Another example of the consequences of political upsets for arms cooperation — in a different region — is Turkey. The NATO member was the seventh-largest buyer of US defense equipment in 2013-17. But as the relationship between Ankara and Washington has become more strained, Turkey now only ranks 27th.

Future orders serve as a forecast

Who will be leading the international arms business in the future? To find out, SIPRI looked at the order books of manufacturers in the most important arms-exporting countries. Particular attention was paid to orders for combat aircraft and helicopters, as well as for larger warships such as aircraft carriers, destroyers, frigates and submarines, weapons systems of particularly high value.

Based on these orders, the US will remain by far the world’s biggest arms supplier. This is clear from the fact that around 60% of all combat airplanes and helicopters ordered worldwide are US products. In 2022 alone, 13 countries ordered a total of 376 combat airplanes and helicopters from US-based manufacturers.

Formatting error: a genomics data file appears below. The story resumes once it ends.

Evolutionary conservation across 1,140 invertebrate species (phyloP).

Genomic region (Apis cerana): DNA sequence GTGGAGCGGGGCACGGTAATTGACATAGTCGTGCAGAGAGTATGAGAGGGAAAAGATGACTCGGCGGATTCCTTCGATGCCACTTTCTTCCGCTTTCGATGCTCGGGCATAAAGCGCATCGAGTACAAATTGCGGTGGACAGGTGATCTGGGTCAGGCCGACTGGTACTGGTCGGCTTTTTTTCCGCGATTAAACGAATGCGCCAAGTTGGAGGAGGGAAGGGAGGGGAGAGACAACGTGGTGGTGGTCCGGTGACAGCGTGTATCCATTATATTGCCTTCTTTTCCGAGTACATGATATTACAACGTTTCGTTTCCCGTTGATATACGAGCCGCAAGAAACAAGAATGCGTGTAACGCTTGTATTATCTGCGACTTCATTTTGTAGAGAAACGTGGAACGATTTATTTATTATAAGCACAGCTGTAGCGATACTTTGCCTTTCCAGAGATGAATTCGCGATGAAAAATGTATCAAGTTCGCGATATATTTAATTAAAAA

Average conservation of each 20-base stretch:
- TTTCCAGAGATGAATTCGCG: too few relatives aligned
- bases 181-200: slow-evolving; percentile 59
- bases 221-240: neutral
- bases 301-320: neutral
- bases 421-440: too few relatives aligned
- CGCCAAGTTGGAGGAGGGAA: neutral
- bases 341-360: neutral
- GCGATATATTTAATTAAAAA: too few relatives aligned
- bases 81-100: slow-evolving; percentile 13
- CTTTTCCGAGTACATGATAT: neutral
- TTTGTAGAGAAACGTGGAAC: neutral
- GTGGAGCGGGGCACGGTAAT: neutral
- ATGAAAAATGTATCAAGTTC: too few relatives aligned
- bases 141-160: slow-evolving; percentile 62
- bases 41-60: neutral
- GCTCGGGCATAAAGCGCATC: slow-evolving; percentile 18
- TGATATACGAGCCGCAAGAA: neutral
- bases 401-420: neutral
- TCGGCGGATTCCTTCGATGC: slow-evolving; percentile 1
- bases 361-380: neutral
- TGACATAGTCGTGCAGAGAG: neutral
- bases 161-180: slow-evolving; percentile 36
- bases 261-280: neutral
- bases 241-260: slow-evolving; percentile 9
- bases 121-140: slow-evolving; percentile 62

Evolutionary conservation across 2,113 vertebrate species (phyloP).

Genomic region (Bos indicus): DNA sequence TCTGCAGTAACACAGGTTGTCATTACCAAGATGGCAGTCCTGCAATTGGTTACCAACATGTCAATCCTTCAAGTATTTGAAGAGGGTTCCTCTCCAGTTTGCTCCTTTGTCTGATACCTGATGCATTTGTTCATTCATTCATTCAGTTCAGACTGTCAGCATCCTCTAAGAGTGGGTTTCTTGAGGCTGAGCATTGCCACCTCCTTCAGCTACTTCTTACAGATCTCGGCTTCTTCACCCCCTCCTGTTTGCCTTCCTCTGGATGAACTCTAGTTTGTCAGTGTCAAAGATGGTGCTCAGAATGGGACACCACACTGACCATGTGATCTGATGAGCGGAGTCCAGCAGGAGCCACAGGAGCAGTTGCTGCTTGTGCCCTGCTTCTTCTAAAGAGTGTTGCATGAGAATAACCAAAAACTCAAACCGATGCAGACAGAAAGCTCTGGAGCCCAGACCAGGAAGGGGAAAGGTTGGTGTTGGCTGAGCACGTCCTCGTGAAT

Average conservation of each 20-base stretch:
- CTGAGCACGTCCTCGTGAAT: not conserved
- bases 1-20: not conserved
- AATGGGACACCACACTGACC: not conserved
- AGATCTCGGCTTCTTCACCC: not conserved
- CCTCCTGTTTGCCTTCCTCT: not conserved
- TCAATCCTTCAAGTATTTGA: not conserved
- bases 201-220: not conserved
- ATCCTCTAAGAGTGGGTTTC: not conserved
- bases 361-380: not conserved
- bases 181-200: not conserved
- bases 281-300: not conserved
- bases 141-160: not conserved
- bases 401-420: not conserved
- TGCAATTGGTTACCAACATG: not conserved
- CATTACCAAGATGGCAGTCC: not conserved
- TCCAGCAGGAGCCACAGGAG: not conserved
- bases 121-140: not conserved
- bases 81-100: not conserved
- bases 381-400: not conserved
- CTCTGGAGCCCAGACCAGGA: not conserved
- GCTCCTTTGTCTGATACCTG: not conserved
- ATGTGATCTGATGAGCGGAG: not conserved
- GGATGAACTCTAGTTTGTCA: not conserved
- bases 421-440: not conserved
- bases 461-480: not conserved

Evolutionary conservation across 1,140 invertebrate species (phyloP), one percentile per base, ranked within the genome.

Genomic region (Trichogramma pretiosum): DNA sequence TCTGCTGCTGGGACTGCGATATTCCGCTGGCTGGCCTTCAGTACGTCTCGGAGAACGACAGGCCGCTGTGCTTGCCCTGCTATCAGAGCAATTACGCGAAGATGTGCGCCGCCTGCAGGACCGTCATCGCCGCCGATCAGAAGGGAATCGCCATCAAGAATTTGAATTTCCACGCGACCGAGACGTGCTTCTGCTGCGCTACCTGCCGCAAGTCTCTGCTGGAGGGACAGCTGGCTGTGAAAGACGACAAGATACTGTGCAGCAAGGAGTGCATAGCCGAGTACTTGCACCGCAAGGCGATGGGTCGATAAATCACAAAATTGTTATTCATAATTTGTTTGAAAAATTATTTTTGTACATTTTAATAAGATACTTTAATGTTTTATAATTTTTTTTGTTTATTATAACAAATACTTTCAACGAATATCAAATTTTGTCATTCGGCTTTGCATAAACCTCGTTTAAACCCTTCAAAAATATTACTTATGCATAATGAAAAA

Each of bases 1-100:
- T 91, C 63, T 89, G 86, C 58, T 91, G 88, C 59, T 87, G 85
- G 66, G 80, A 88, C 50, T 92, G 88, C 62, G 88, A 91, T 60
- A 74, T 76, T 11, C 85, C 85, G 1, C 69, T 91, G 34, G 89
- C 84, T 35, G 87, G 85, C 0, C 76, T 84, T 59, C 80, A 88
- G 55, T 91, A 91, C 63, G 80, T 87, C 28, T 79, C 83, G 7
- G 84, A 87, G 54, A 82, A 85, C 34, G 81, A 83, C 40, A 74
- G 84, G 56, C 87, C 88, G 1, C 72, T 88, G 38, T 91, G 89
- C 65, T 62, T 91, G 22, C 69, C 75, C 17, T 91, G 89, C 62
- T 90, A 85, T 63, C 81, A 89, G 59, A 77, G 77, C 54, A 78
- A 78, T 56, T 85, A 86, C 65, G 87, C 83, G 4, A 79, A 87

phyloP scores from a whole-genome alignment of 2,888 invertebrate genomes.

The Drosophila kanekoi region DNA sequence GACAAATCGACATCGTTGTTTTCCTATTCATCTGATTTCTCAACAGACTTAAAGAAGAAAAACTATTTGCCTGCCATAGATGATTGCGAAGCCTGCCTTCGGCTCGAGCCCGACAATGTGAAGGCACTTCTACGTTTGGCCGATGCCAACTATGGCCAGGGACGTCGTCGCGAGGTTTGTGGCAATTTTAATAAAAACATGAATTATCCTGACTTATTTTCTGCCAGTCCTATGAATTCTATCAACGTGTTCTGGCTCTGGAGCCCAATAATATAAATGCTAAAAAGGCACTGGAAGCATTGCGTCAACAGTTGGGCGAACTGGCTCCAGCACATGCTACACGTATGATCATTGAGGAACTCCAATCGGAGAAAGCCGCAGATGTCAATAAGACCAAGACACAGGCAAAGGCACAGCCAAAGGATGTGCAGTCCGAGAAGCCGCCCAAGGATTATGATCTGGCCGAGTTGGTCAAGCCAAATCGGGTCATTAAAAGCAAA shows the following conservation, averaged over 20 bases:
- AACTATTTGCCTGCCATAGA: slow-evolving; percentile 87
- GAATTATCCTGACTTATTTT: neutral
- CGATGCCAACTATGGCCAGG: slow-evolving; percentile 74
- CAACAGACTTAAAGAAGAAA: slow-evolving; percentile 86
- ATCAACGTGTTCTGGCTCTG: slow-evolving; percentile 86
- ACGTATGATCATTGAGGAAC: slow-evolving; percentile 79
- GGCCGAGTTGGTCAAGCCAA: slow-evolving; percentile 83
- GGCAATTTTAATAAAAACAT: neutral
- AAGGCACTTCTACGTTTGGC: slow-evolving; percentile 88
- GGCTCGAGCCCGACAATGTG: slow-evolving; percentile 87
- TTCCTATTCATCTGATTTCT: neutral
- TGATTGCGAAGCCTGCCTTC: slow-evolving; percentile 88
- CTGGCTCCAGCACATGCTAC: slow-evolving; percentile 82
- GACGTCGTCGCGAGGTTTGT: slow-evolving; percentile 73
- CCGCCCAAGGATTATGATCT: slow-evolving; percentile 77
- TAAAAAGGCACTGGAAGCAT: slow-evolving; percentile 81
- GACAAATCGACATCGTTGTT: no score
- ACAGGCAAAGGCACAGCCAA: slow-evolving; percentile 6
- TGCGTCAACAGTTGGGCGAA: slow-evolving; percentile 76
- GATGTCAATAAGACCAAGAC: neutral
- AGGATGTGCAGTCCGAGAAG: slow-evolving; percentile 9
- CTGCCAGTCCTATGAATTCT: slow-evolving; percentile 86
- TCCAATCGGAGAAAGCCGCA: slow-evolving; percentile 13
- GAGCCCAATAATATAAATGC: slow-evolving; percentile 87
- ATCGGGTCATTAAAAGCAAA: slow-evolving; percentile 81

France has both many aircraft and many ship orders, and is thus likely to further increase its position as an arms exporter. The outlook for Germany is mixed. There are no existing orders for German aircraft, but there are a large number of naval vessels currently being made in German shipyards.

Russia, the world’s second-most important manufacturer, has relatively few orders on the books at the moment. Many weapons that might otherwise have been exported are needed in its ongoing war in Ukraine.

This article was originally written in German.

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2023-03-13 13:17:04